Healthcare minus the snobbery

Attitudes of elitism aren't just a sign of poor teamwork in healthcare — they are a sign of incompetence. 

Elitism and healthcare are longtime cousins, a relationship that can be problematic but unsurprising. Take a big group of people hyper-specialized in what they do for a living, with skills and talents that are difficult and time-consuming to replicate, find or build. Add in different licensure rules, educations and degrees, pay scales, risks and stakes, and levels of visibility and recognition. 

It's no wonder that, at its worst, healthcare can foster elitism — attitudes of superiority that professionals may hold over others based on perceived or real differences in status or merit. This often brings out messy feelings and behaviors, including resentment, power struggles, and a disparity in recognition that may leave some feeling undervalued and others overly praised. Navigating this complex web of politics can feel like a secondary job, and it ultimately distracts from the bigger mission at hand.

The health systems that will win in terms of employee recruitment and retention, leadership development, and patient experience and outcomes will be those with the best people skills. Healthcare has no room today for superiority or condescension. Proclaiming this is one thing, but how leaders live it out daily within teams and organizations of thousands of people is the real test. 

Here are three thoughts on what this can look like and why it matters: 

1. Snobbery is small. I often recall a story in which a party guest corrected the host who offered him champagne by taking a look at the bottle and restating: "Would I like a glass of sparkling wine? Champagne only comes from France."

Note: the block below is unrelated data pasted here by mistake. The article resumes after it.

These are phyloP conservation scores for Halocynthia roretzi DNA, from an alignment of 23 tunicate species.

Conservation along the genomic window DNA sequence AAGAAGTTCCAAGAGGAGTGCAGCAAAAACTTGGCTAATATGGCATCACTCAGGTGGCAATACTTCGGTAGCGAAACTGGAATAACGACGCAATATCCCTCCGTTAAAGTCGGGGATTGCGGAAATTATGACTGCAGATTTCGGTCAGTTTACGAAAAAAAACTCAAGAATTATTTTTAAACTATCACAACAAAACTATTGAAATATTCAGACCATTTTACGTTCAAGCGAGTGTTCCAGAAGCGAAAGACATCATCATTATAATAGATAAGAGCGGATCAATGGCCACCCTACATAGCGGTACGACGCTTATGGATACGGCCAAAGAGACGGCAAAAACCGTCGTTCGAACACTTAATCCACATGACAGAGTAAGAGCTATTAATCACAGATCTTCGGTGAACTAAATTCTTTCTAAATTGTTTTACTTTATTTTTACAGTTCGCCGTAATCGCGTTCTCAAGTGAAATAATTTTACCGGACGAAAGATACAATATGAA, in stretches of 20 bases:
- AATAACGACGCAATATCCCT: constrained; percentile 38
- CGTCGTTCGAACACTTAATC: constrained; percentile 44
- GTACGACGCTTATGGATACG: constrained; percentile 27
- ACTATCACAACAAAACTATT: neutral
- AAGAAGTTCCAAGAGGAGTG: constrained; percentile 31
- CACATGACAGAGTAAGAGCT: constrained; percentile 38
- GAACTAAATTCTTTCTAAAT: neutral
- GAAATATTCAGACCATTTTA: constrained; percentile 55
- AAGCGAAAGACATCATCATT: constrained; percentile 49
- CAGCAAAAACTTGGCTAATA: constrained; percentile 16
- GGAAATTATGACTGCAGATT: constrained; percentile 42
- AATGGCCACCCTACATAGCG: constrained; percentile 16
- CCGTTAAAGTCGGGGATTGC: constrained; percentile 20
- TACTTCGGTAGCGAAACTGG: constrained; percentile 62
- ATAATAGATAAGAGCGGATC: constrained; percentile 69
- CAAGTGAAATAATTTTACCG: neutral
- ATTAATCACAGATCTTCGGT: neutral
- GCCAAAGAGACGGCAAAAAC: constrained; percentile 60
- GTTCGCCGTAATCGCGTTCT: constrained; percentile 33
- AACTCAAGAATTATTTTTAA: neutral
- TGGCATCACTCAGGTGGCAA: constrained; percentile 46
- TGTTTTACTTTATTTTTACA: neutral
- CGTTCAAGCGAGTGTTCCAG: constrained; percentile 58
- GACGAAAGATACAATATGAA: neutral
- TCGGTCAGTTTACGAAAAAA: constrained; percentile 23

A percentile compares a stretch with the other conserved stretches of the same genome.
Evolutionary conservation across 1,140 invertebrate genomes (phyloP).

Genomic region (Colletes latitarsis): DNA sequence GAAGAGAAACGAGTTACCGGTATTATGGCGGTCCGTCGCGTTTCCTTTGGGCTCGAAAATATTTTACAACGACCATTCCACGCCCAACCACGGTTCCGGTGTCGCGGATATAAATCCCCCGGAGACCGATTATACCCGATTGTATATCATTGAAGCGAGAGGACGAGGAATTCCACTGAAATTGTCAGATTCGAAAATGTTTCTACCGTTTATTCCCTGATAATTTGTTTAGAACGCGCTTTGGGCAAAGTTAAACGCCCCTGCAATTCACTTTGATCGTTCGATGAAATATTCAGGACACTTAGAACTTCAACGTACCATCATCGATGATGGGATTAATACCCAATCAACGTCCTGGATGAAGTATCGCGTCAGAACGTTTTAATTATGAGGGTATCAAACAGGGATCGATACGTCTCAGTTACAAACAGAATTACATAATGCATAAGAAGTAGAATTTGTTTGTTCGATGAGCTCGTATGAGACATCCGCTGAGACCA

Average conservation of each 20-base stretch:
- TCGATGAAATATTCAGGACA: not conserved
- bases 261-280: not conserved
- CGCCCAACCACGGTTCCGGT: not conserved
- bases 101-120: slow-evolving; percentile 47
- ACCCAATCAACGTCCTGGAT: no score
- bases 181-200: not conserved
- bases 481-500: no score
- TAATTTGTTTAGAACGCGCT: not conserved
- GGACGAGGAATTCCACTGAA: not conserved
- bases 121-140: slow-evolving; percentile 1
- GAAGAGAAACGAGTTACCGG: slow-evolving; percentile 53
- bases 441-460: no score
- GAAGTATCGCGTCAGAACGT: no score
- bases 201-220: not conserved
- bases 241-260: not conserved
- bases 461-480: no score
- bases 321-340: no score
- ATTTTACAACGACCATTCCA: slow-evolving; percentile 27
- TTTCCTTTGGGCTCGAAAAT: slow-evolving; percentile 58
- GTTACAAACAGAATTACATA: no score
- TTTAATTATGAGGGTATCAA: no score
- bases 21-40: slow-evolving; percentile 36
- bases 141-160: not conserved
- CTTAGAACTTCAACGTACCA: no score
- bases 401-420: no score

Sometimes snobbery can make people feel small, because even broken clocks are right twice a day. But more often than not, arrogance signals misaligned priorities and need for personal growth. Graciousness, humility and self-awareness are more powerful than desperate attempts at one-upping ever will be. Say thanks for domestic champagne and put energy toward adding life to the party, metaphorically speaking.  

2. Interdependence is a superpower. If anything good has come from healthcare's workforce shortages, it is undeniable clarity about the interdependence of the professionals and jobs throughout different parts of the system. No role is insignificant. Professions are different, not better/worse. 

Effective leaders will capitalize on this heightened awareness of how much their people need one another. They will harness such clarity to energize people and morale, reinforce it in their actions and hold the bar for others to do the same. Unerring respect and appreciation isn't an act of charity or a heroic feat. It's to be expected. Strong leaders will normalize such goodwill throughout all levels of their organizations. 

3. The less pretentious, the better. Pretentiousness involves insincere attempts to appear more impressive or important than one actually is. Who has time for it? Healthcare is complicated enough. It needs leaders who are themselves, remember where they came from, and love people. Effective healthcare leaders prioritize building real connections with others first; whether they impress them or not is of lesser concern.

Copyright © 2024 Becker's Healthcare. All Rights Reserved. Privacy Policy. Cookie Policy. Linking and Reprinting Policy.


Featured Whitepapers

Featured Webinars